Fenway Park and John Updike
April 11 is opening day at Fenway Park. The Red Sox play the Baltimore Orioles at 2:05 pm.
These lines opened a The New Yorker essay about Ted Williams when he was at the end of his career. John Updike was in the prime of his career, writing solidly from the little boy in his heart.
The baseball fan in me is a little boy too. On opening day I think of Harmon Killebrew, Tony Oliva, Caesar Tovar, Rod Carew, and other Minnesota Twins who played when I was a kid. They kept me company on the radio as I fell asleep, and I saw them once a year on our annual pilgrimages to the stadium in Bloomington, Minnesota.
I hope that my own boys have good memories of Fenway, but my adult eyes see a different world there.
Every year the owners of the Boston Red Sox add more seats to Updike’s lyric little bandbox of a ballpark. The average ticket price in Boston is well over $50, highest in Major League Baseball.
The average annual salary of a major league baseball player is $4, 400,000. The average annual salary of teacher in Massachusetts is $62,000. It’s hard to think of ball players as heroes anymore.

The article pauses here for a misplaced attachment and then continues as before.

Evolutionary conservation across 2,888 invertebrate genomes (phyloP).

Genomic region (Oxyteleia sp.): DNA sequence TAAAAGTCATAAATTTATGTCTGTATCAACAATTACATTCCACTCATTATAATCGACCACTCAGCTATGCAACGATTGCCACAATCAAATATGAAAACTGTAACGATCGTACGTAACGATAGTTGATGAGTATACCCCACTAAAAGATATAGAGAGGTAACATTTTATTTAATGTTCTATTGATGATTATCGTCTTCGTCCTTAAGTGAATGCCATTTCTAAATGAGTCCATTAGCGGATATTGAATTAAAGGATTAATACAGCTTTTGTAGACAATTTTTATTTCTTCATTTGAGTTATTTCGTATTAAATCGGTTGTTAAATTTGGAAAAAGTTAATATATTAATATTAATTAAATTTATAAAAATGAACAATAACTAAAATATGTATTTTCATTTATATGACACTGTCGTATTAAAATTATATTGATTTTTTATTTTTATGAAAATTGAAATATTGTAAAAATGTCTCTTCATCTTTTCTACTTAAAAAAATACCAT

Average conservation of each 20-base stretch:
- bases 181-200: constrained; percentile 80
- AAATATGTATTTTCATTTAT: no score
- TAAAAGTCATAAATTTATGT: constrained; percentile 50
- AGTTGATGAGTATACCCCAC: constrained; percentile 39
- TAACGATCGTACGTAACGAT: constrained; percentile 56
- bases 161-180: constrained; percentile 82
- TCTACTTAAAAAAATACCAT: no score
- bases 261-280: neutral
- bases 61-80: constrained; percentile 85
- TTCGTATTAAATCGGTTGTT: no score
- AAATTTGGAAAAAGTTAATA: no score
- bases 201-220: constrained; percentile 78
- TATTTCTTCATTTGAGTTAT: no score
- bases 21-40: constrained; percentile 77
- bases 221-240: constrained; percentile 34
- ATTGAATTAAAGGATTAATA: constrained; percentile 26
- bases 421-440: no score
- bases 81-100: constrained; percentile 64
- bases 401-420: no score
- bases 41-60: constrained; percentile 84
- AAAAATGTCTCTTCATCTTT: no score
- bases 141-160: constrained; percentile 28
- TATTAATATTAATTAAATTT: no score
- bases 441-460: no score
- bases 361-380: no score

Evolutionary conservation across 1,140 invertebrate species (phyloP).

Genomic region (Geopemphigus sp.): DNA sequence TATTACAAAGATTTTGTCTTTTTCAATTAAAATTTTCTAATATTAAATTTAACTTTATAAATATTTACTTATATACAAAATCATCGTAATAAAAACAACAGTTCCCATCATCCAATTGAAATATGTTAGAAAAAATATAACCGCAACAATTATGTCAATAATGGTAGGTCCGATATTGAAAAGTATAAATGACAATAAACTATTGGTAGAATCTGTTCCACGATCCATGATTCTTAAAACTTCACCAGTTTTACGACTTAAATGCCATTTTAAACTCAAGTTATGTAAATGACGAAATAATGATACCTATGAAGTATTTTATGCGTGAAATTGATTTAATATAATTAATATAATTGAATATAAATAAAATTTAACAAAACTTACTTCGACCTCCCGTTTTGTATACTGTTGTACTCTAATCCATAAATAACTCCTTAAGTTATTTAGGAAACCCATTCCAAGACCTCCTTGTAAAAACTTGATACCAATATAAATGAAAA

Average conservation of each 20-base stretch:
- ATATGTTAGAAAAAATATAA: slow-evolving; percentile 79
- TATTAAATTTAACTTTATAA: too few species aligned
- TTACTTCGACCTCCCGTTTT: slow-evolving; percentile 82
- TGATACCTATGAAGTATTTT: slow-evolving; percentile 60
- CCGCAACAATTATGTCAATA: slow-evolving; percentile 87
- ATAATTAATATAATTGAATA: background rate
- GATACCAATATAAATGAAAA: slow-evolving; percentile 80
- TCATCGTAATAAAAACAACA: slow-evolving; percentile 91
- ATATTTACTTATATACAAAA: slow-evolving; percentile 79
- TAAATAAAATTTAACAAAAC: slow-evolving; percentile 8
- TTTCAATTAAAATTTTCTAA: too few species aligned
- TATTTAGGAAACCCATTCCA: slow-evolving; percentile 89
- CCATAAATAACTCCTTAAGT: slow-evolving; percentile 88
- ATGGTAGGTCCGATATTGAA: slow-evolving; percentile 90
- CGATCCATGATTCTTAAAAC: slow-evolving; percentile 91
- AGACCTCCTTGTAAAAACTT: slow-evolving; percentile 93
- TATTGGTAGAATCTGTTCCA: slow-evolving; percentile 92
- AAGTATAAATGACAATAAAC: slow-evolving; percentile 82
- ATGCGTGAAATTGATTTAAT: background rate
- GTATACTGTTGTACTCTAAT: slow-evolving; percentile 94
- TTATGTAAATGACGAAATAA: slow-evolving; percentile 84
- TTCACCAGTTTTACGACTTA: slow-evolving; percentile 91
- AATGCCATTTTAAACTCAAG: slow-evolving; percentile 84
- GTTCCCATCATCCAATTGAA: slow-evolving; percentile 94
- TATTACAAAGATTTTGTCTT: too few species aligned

I can still sit back and imagine a different world, especially when I think of my boys when they were young at Fenway, and how much fun we had.
Updike’s writing from an even earlier era seems quaint–lyric little band box–as if the owners could do no better:
Fenway Park, in Boston, is a lyric little bandbox of a ballpark. Everything is painted green and seems in curiously sharp focus, like the inside of an old-fashioned peeping-type Easter egg. It was built in 1912 and rebuilt in 1934, and offers, as do most Boston artifacts, a compromise between Man’s Euclidean determinations and Nature’s beguiling irregularities. Its right field is one of the deepest in the American League, while its left field is the shortest; the high left-field wall, three hundred and fifteen feet from home plate along the foul line, virtually thrusts its surface at right-handed hitters. The New Yorker October 22, 1960